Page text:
Perhaps just as disappointing as Giordano’s denial of guilt was the response (or lack thereof) from a few of the men and women who have flanked Giordano for decades; including people who have built their careers by aligning themselves with social movements and underdogs. In particular, Greg Berger and Bill Conroy remained silent despite having witnessed Giordano’s behaviors for years.
The School for Authentic Journalism’s co-director, Greg Berger, witnessed Giordano’s behaviors and continued to collaborate with him, for over a decade, in the direction and management of the school. Several SAJ students allege that Berger proposed, discussed, and attempted sexual behavior with SAJ students while serving as their teacher. And Berger participated in many of Giordano’s smear campaigns against those who have spoken out about Al’s behavior. Nevertheless, many of us considered Berger a friend. When we went public with our stories, Berger responded with silence. Utter silence.
All three members of the board of the Fund for Authentic Journalism (FAJ), which grants 501(c)3 status to both Narco News and the SAJ, have also responded inappropriately. Douglas Wilson, the president of the Board, has thus far not responded to our request that he provide a status update of the Board’s investigation.
Journalist Bill Conroy has been involved with the School of Authentic Journalism, and written for Narco News, since 2004. Bill also serves on the FAJ board. When we sent Conroy detailed victim testimonies from over 20 former students and employees, his only response was that he would look into it. He then asked us to send confidential documents (sworn statements that included each victim’s name, location, and signature) to an address that turned out to be that of Al Giordano’s lawyer, Tom Lesser (information that Conroy did not provide when he asked us to mail the documents). This represents a clear conflict of interest. As a board member for the 501c3 of the SAJ and Narco News, Conroy’s legal (and moral) responsibility is to investigate and act upon allegations of misconduct. Instead, he appears to have sided with Giordano. Many of us also considered Conroy a friend. He has made no public statements in response to our allegations.
The third board member of the FAJ, Michele Stoddard, responded with: “Thanks for reaching out, but this is not something I am interested in,” when one of us attempted to send her the full victim statements.
After the FAJ Board failed to respond publicly to our allegations, we filed complaints electronically and by phone with the office of the Massachusetts Attorney General, Maura Healey. We expected her office to investigate our complaints of unethical behavior by charitable employees or board members, as well as the misappropriation of charitable funds, as such issues fall within her office’s jurisdiction. We have, thus far, received no response from the Attorney General, and our complaints have not been registered on their publicly-accessible database.
Despite our efforts to hold these alleged abusers and their enabling board accountable, the Fund for Authentic Journalism remains in existence, which means that, even if the School for Authentic Journalism does not continue in its current iteration, Giordano’s projects (and behaviors) can continue under the guise of Narco News, or under new names, funded by public and private donors, who remain unaware of the 22 complaints that we filed. That’s why we are compelled to continue sharing detailed accounts of the harassment and abuse experienced by Giordano’s former students and employees.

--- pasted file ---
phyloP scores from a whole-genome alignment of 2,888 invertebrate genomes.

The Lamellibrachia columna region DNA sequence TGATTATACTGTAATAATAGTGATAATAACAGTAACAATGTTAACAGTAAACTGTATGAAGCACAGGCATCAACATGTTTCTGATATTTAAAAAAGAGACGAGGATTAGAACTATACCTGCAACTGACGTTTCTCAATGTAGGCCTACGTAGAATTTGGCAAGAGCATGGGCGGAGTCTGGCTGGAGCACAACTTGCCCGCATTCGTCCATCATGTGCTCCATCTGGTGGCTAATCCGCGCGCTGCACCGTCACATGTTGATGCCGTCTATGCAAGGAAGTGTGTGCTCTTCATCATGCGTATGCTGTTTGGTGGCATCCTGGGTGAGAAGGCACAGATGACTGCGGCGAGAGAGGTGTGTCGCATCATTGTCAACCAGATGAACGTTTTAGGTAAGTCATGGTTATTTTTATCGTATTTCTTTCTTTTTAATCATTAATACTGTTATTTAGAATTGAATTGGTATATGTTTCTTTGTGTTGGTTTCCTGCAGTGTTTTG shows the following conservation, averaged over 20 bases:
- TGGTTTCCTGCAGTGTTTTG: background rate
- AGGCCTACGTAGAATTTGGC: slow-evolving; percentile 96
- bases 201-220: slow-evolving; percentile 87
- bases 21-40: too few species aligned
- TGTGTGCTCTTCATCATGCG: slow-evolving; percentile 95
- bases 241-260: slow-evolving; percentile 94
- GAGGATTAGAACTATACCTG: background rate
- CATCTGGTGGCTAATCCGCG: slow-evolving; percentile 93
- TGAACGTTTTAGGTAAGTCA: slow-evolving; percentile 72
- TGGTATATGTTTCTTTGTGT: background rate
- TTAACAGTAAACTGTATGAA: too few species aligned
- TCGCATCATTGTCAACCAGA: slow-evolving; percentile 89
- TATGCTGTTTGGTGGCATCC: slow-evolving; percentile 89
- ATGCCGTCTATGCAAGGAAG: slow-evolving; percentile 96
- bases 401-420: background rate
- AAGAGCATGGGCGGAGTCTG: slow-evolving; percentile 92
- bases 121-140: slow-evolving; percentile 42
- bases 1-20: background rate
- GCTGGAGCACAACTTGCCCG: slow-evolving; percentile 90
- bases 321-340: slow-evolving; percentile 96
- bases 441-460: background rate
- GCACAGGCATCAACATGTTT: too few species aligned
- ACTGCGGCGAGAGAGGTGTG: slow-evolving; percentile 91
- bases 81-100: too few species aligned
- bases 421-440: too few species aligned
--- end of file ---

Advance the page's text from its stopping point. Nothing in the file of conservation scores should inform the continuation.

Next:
The #MeToo movement has emboldened us to speak out and condemn the sexual harassment and abusive behavior we have experienced and/or witnessed at the School of Authentic Journalism and/or Narco News. We regret that our fear of vicious smears and retaliation has kept us silent for so long. If we are going to build a world in which women can learn, work, and thrive without fear of sexual violence, intimidation, and public shaming; if we want a world in which men can hold each other to high standards and stand up as allies to women making such allegations without fear of reprisal, it will require that people of all genders make courageous decisions that impact their own lives and careers. Men (and also women in positions of power) will have to believe women, take immediate precautions to ensure safety and confidentiality, and promptly initiate substantive investigations upon hearing allegations, even when it means jeopardizing their own positions of privilege and power. When women speak out, they risk everything — personal safety, reputations, careers, and friendships. Unless men are willing to take the same risks, nothing will change.
Isadora Bonilla, Thalia Guido, Jill Freidberg, Shannon Young, Jennifer Whitney, Marta Molina, Fernando Leon, Eric Stoner, Katie Halper, Irene Caselli, Molly Kate Goss, Kristin Bricker, Andrew Beale, Daniela Castillo, Kirsten Han, Aran Shetterly, Alice Driver, Martha Pskowski, Beth Geglia, and Leah Hennessey.
We’d also like to thank and acknowledge those who have made their support for us public, including longtime SAJ participants. They believe us, and they include:
Journalist, Laura Carlsen
Bolivian water activist, Oscar Olivera
Mexican human rights activist, Mercedes Osuna
Documentary filmmaker, Jesse Freeston
Community organizer, RJ Maccani
Executive Director of Marin TV, Michael Eisenmenger
Community media activist and producer, Milena Velis
Lela Singh, Omar Vera, Monica Wise, Heriberto Paredes, Andrew Beale, Luz Rodea, Dominic Corva, and Miguel Angel Angeles
To those men who, when asked for their support, replied “I need to know more,” we hope this more detailed version of our experiences moves you to believe us and other women who risk everything to expose predators.
SAJ Truthtellers, email@example.com